Pink pentas

Pink pentas

With the official start of spring on March 21, getting our lawns prepared for their fastest-growing season is important. If you want a lush, green lawn this time of year, follow these tips from ArtisTree Landscape's certified horticultural professional Jeremy Lepper.

Begin mowing your lawn once a week.

There are two varieties of grass most common in southern Florida, St. Augustine and Zoysia, that can be mowed every other week during the winter. But once spring comes around, it's recommended you mow once a week. With longer days and more rainfall beginning April 1, it's important to mow often to keep nutrients circulating through the blades and soil. Cut no more than a third of the grass blade height each mow; depending on grass type, blades should be anywhere from three to five inches tall.

Fertilize your lawn four times a year, once in the spring.

"The county has fertilizer blackout dates, which occur from June 1 to September 31," says Lepper. "So now is the time to be fertilizing your lawn." Fertilizer is banned from use during the summer months to help avoid runoff of chemicals into the Gulf. When you fertilize during the designated time period, Lepper recommends using 1 lb. of fertilizer for every 1,000 square feet per fertilizer application. This will keep your grass growing stronger and greener.

Keep watering once or twice per week, but don't over-water.

During this growing season, grass takes up nutrients from fertilizer more quickly the more it is watered. Watering once or twice per week during springtime is ideal; aim for a half inch of water per application. But make sure lawns are not over-watered and over-saturated, which can lead to shallower roots and less hardy grass. "Check your irrigation system to see how much it is watering each time," says Lepper. "And be sure to have the rain sensors on to control how often your irrigation system is running."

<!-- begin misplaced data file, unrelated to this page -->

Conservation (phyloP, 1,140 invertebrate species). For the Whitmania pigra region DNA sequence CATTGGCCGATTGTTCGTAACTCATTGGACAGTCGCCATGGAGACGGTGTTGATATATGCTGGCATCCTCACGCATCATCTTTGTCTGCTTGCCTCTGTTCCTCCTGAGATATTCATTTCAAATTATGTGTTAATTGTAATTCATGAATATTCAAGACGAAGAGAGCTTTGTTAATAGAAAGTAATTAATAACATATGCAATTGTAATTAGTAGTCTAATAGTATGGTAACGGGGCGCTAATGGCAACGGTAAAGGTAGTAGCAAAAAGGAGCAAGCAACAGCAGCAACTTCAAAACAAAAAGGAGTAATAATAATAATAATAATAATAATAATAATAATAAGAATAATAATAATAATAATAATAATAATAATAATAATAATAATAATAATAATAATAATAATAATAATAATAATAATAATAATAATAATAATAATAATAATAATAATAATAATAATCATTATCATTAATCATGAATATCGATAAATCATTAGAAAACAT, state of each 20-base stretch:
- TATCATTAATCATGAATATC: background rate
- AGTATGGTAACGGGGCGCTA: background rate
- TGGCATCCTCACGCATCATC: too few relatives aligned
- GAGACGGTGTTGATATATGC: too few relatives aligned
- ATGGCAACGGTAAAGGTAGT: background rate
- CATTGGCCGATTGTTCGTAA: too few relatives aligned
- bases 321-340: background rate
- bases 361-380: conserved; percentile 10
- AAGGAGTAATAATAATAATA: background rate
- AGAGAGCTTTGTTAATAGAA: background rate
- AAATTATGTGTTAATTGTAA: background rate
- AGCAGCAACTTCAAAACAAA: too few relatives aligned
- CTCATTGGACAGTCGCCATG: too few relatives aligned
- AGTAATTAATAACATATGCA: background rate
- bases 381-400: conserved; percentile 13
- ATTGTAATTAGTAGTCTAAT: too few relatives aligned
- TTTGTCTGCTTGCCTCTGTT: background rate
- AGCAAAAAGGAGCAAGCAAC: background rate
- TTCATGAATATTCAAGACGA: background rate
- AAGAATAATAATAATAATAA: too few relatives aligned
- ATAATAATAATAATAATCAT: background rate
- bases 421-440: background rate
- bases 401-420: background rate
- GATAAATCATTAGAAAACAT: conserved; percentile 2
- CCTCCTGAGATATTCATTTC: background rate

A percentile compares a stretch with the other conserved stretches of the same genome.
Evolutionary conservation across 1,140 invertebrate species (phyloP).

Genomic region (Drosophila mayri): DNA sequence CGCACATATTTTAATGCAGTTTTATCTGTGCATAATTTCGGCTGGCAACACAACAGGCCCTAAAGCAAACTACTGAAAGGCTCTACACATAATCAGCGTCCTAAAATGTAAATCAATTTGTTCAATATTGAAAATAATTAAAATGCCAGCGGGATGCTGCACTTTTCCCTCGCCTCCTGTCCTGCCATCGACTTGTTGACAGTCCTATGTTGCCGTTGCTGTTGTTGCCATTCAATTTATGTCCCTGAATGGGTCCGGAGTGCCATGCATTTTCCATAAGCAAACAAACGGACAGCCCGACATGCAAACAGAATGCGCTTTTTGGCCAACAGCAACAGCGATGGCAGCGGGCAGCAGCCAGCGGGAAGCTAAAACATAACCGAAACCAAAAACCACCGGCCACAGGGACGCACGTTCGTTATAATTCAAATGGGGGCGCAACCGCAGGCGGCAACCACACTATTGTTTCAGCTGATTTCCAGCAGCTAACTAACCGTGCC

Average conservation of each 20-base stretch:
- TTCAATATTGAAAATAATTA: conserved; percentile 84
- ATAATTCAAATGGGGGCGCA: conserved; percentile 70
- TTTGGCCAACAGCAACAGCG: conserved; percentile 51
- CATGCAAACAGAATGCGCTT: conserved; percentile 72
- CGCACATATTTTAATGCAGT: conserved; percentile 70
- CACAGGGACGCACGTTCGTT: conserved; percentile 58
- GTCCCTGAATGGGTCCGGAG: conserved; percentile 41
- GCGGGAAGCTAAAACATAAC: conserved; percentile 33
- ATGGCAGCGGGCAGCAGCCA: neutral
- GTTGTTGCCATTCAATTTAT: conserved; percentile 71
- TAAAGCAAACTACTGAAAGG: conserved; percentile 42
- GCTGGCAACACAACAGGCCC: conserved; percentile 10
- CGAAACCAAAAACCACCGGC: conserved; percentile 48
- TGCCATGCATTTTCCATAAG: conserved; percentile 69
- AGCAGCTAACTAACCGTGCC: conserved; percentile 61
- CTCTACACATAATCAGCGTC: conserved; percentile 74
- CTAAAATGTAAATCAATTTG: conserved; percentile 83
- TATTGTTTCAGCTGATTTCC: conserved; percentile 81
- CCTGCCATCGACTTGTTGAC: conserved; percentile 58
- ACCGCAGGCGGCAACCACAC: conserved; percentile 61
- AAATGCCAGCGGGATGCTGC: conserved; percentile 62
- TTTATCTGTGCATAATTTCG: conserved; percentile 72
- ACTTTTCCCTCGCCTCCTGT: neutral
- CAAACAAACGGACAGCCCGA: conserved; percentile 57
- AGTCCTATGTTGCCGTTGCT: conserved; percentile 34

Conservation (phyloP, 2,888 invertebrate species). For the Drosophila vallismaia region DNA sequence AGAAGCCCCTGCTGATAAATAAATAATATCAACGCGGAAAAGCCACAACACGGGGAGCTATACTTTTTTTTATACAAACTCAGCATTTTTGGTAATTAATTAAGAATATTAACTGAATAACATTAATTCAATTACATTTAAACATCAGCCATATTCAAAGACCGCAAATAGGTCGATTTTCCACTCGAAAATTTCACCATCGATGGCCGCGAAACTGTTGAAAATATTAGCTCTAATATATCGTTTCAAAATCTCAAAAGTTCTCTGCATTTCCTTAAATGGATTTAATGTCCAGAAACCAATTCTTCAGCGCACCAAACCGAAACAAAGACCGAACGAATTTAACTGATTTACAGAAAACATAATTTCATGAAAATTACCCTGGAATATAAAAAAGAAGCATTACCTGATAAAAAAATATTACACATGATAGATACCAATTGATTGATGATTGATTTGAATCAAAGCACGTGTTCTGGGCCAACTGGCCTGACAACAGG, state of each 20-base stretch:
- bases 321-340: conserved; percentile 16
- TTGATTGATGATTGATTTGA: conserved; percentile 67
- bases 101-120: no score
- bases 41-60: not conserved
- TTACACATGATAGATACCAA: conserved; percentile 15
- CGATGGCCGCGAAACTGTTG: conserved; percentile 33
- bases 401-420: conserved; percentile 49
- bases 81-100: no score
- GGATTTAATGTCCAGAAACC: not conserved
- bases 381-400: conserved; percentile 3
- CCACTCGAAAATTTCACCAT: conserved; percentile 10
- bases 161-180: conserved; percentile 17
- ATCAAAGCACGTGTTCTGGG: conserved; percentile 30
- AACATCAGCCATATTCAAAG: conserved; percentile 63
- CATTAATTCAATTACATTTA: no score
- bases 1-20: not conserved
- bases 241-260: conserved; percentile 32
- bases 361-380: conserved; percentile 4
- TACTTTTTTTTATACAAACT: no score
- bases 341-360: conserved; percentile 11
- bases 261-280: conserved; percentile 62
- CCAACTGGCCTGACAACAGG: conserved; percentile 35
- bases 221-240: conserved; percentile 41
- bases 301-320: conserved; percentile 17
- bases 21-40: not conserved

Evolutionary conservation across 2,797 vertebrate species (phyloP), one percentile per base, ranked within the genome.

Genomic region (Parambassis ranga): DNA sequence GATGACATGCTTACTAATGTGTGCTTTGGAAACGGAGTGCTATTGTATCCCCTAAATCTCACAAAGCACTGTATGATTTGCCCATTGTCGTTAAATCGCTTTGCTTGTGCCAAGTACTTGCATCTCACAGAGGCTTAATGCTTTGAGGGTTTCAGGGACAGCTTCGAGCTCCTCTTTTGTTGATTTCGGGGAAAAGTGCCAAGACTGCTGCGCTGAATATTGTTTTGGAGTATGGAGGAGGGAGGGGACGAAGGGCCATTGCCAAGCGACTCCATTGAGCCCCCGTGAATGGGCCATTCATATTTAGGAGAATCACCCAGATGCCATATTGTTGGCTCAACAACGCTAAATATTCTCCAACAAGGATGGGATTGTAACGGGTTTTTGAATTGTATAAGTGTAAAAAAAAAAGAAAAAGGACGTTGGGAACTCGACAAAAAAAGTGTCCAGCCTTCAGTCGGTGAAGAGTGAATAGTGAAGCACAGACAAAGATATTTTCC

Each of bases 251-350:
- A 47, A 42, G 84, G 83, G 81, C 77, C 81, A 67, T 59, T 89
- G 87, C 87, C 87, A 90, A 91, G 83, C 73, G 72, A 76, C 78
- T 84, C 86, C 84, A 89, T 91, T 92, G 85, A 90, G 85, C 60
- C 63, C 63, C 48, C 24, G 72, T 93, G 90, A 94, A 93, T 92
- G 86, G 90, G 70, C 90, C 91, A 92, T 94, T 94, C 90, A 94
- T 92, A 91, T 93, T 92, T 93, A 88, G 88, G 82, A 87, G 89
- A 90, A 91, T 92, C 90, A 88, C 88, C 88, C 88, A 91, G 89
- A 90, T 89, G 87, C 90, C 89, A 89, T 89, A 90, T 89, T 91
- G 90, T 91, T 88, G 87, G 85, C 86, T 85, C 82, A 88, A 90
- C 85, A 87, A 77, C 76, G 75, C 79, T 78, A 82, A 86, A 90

Don't fret if you see brown spots.

"Brown spots in the grass could be a result of fungus, grubs or inadequate irrigation coverage," says Lepper. "But there are plenty of resources that can help you determine the cause." Sarasota-Manatee homeowners can use the University of Florida's IFAS extension options to help them assess the health of their lawn's soil. Visit the website to learn more.

Landscape with plants that can sustain warmer temperatures.

The best types of plants to plant in your front and backyard include those that can sustain the ever-changing weather patterns in Florida. Lepper recommends pentas, a small springtime plant that has flowers in a variety of colors and can withstand direct sunlight, or Lantana bushes, which spread and have lots of yellow flower blooms. "This is the best time of year to start planting things because of the air temperature and amount of rainfall," Lepper explains.

Be patient with fresh blooms.

"We like to tell clients it takes about three years to see a plant grow to its fullest potential," says Lepper. "They need to get acclimated." He uses the phrase "the first year, it's sleeping, the second year, it's creeping and the third year, it's leaping" to describe the rate of growth. Be patient, and don't expect an exotic or non-native plant to always thrive.

Keep trimming those trees, including palms.

Tree trimming is beneficial this time of year, as all varieties are starting to grow branches and fill out with new leaves. Palm trees should also be regularly trimmed, removing dead fronds first. However, keeping palms heavier with fronds at the top is helpful in keeping the tree healthy, especially during hurricane season. "Don't break off a new bud or stem of a palm," says Lepper. "This will stress the tree and cause it to break more during a storm."

For more information on lawn services, visit ArtisTree's website.